When Jacobs asked his advice as to his own reading of the EB DeBakey told him, “You have a job and a family. You only have a limited amount of time. The thing you want to do is skip over the topics you aren’t interested in.” Those counsels were quite unacceptable to Jacobs. He said, “I was trying to finish something consequential – if simultaneously ludicrous – for the first time in my life. I can’t run 14 miles of a marathon and take a taxi through the districts that don’t appeal. I’ve got to be curious about things that don’t interest me.”

So on he went, sitting in his customary groove on the white couch and reading away until finally he reached the last entries. Zuchetto – the skullcap worn by Roman Catholic clergymen. Zulu – the African nation. Zunz – a Jewish scholar. Zurich ware – a type of Swiss porcelain. Zveno Group – a Bulgarian political party. Zywiec – a town of 32,000 people in south-central Poland. And then it was over. 44 million words. 65,000 articles. 9.36 pm on a Tuesday and the 15th edition of the Encyclopaedia Britannica has been read in its entirety. Jacobs thought, “I wasn’t sure what to do. I shut the back cover quietly. I stood up from the couch, then sat back down. What now? I knew first hand the oceanic volume of information in the world. I know that I know very little of that ocean and I know this, that after a year I’ve got my life back.” So what did A.J. Jacobs actually do next? He wrote a book now in print about reading the EB through in a year called “The Know-It-All: One Man’s Humble Quest to Become the Smartest Person in the World” (William Heinemann, £10.99).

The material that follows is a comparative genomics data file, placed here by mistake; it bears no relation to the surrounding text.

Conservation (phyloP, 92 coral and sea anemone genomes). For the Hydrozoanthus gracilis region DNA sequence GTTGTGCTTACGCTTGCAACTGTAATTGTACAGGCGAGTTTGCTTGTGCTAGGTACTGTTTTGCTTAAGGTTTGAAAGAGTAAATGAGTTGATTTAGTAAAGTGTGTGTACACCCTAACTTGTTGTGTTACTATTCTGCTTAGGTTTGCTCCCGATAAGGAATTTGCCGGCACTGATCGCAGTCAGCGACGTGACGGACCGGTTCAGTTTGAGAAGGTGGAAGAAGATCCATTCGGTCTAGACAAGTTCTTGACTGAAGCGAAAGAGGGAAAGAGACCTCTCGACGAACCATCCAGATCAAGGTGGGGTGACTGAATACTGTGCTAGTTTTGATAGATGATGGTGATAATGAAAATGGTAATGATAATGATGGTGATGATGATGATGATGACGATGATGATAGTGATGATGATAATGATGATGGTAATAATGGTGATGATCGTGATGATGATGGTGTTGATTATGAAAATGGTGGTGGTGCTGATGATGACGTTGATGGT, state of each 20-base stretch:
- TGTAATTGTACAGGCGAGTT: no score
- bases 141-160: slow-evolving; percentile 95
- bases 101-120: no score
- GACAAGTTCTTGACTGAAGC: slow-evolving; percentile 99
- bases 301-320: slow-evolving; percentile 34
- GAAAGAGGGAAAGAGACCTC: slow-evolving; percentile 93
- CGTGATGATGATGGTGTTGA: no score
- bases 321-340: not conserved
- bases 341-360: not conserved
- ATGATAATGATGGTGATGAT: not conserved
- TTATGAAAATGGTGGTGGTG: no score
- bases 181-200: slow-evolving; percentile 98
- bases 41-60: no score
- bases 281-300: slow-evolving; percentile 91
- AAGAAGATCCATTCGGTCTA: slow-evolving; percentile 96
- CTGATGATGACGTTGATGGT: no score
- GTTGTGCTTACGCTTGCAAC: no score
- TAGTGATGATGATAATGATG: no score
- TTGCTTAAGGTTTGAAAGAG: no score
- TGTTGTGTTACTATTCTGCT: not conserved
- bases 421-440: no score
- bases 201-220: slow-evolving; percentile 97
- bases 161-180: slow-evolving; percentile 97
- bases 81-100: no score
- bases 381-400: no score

How can we turn this? What strength of will have people made in the image of God to persevere in self-appointed goals? Certainly that is true. How much more should those who also have limitless access to a divine Saviour do the things God requires of them throughout their entire life time – turning the other cheek, and forgiving seventy times seven, loving their wives as Christ loved the church, etc.

Or can we turn it thus? A record of everything that has entered a man’s body, and a record of much that has entered a man’s mind is known to those two men and to any who might be interested, whereas God himself knows everything about us all exhaustively. Every action done; every word spoken; every thought in our minds, every fleeting imagination; the dreams so quickly forgotten; the desire that spontaneously exploded and died down; all are known to God. “Neither is there any creature that is not manifest in his sight; but all things are naked and opened unto the eyes of him with whom we have to do” (Hebs. 4:13). How solemn, to live in a moral universe and to be dealing with the Creator who knows us exhaustively. “There is not a word in my tongue, but, lo, O Lord, thou knowest it altogether.” (Psa. 139:4).